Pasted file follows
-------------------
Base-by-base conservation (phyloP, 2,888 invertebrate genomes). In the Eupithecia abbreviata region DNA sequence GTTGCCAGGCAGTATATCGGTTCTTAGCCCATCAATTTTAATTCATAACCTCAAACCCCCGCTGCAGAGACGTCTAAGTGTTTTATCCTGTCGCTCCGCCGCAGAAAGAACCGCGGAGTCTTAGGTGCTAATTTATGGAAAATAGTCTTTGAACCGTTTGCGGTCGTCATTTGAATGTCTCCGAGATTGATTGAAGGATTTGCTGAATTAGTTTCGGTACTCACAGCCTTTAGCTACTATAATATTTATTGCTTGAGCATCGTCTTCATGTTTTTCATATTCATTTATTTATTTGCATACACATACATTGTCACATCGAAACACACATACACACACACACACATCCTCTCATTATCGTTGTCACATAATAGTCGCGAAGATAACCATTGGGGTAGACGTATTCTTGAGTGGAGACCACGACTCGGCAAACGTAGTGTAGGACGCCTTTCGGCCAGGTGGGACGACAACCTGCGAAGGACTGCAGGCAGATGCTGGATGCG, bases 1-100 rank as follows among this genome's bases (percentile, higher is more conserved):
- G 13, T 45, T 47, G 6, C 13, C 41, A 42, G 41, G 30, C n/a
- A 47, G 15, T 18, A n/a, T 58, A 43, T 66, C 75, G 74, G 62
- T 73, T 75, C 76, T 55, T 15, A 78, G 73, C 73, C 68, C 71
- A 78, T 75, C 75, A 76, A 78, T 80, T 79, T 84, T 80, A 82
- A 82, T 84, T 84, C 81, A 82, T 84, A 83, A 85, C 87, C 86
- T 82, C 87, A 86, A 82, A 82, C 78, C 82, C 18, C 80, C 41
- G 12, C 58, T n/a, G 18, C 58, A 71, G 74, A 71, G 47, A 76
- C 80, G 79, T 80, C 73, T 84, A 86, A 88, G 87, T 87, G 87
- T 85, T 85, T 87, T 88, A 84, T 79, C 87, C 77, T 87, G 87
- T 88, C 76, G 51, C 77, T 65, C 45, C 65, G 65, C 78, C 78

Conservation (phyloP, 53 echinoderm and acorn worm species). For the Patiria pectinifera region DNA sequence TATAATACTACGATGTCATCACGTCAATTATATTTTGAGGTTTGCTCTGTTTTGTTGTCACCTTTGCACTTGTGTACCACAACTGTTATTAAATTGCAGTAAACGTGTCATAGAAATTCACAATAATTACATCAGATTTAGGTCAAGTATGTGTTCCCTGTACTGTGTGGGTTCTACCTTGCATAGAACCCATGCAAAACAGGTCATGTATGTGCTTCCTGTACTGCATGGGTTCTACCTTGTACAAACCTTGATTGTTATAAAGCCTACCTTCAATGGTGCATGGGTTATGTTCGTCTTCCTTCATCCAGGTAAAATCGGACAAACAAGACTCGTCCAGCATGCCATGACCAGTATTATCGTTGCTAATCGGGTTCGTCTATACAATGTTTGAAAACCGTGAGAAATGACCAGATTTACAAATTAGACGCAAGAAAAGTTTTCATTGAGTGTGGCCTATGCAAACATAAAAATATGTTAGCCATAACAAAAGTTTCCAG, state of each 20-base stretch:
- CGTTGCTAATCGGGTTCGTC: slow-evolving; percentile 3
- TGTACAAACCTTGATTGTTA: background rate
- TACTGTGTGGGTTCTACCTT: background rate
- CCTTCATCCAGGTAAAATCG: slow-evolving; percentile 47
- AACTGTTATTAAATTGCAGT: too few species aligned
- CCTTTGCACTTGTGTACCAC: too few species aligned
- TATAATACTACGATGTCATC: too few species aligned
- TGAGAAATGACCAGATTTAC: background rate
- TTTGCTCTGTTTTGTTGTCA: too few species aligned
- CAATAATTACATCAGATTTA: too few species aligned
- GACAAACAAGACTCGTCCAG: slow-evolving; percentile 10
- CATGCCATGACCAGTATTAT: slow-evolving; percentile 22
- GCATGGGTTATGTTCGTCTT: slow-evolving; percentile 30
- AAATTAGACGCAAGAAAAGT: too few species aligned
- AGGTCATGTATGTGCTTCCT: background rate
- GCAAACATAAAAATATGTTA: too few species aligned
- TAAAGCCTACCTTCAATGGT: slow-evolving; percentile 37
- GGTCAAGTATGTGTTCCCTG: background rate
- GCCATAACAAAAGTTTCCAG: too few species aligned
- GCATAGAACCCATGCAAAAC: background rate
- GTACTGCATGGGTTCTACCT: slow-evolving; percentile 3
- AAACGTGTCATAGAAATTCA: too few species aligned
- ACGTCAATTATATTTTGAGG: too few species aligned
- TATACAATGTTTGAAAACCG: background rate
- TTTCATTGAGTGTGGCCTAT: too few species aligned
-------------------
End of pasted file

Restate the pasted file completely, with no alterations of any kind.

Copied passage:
Base-by-base conservation (phyloP, 2,888 invertebrate genomes). In the Eupithecia abbreviata region DNA sequence GTTGCCAGGCAGTATATCGGTTCTTAGCCCATCAATTTTAATTCATAACCTCAAACCCCCGCTGCAGAGACGTCTAAGTGTTTTATCCTGTCGCTCCGCCGCAGAAAGAACCGCGGAGTCTTAGGTGCTAATTTATGGAAAATAGTCTTTGAACCGTTTGCGGTCGTCATTTGAATGTCTCCGAGATTGATTGAAGGATTTGCTGAATTAGTTTCGGTACTCACAGCCTTTAGCTACTATAATATTTATTGCTTGAGCATCGTCTTCATGTTTTTCATATTCATTTATTTATTTGCATACACATACATTGTCACATCGAAACACACATACACACACACACACATCCTCTCATTATCGTTGTCACATAATAGTCGCGAAGATAACCATTGGGGTAGACGTATTCTTGAGTGGAGACCACGACTCGGCAAACGTAGTGTAGGACGCCTTTCGGCCAGGTGGGACGACAACCTGCGAAGGACTGCAGGCAGATGCTGGATGCG, bases 1-100 rank as follows among this genome's bases (percentile, higher is more conserved):
- G 13, T 45, T 47, G 6, C 13, C 41, A 42, G 41, G 30, C n/a
- A 47, G 15, T 18, A n/a, T 58, A 43, T 66, C 75, G 74, G 62
- T 73, T 75, C 76, T 55, T 15, A 78, G 73, C 73, C 68, C 71
- A 78, T 75, C 75, A 76, A 78, T 80, T 79, T 84, T 80, A 82
- A 82, T 84, T 84, C 81, A 82, T 84, A 83, A 85, C 87, C 86
- T 82, C 87, A 86, A 82, A 82, C 78, C 82, C 18, C 80, C 41
- G 12, C 58, T n/a, G 18, C 58, A 71, G 74, A 71, G 47, A 76
- C 80, G 79, T 80, C 73, T 84, A 86, A 88, G 87, T 87, G 87
- T 85, T 85, T 87, T 88, A 84, T 79, C 87, C 77, T 87, G 87
- T 88, C 76, G 51, C 77, T 65, C 45, C 65, G 65, C 78, C 78

Conservation (phyloP, 53 echinoderm and acorn worm species). For the Patiria pectinifera region DNA sequence TATAATACTACGATGTCATCACGTCAATTATATTTTGAGGTTTGCTCTGTTTTGTTGTCACCTTTGCACTTGTGTACCACAACTGTTATTAAATTGCAGTAAACGTGTCATAGAAATTCACAATAATTACATCAGATTTAGGTCAAGTATGTGTTCCCTGTACTGTGTGGGTTCTACCTTGCATAGAACCCATGCAAAACAGGTCATGTATGTGCTTCCTGTACTGCATGGGTTCTACCTTGTACAAACCTTGATTGTTATAAAGCCTACCTTCAATGGTGCATGGGTTATGTTCGTCTTCCTTCATCCAGGTAAAATCGGACAAACAAGACTCGTCCAGCATGCCATGACCAGTATTATCGTTGCTAATCGGGTTCGTCTATACAATGTTTGAAAACCGTGAGAAATGACCAGATTTACAAATTAGACGCAAGAAAAGTTTTCATTGAGTGTGGCCTATGCAAACATAAAAATATGTTAGCCATAACAAAAGTTTCCAG, state of each 20-base stretch:
- CGTTGCTAATCGGGTTCGTC: slow-evolving; percentile 3
- TGTACAAACCTTGATTGTTA: background rate
- TACTGTGTGGGTTCTACCTT: background rate
- CCTTCATCCAGGTAAAATCG: slow-evolving; percentile 47
- AACTGTTATTAAATTGCAGT: too few species aligned
- CCTTTGCACTTGTGTACCAC: too few species aligned
- TATAATACTACGATGTCATC: too few species aligned
- TGAGAAATGACCAGATTTAC: background rate
- TTTGCTCTGTTTTGTTGTCA: too few species aligned
- CAATAATTACATCAGATTTA: too few species aligned
- GACAAACAAGACTCGTCCAG: slow-evolving; percentile 10
- CATGCCATGACCAGTATTAT: slow-evolving; percentile 22
- GCATGGGTTATGTTCGTCTT: slow-evolving; percentile 30
- AAATTAGACGCAAGAAAAGT: too few species aligned
- AGGTCATGTATGTGCTTCCT: background rate
- GCAAACATAAAAATATGTTA: too few species aligned
- TAAAGCCTACCTTCAATGGT: slow-evolving; percentile 37
- GGTCAAGTATGTGTTCCCTG: background rate
- GCCATAACAAAAGTTTCCAG: too few species aligned
- GCATAGAACCCATGCAAAAC: background rate
- GTACTGCATGGGTTCTACCT: slow-evolving; percentile 3
- AAACGTGTCATAGAAATTCA: too few species aligned
- ACGTCAATTATATTTTGAGG: too few species aligned
- TATACAATGTTTGAAAACCG: background rate
- TTTCATTGAGTGTGGCCTAT: too few species aligned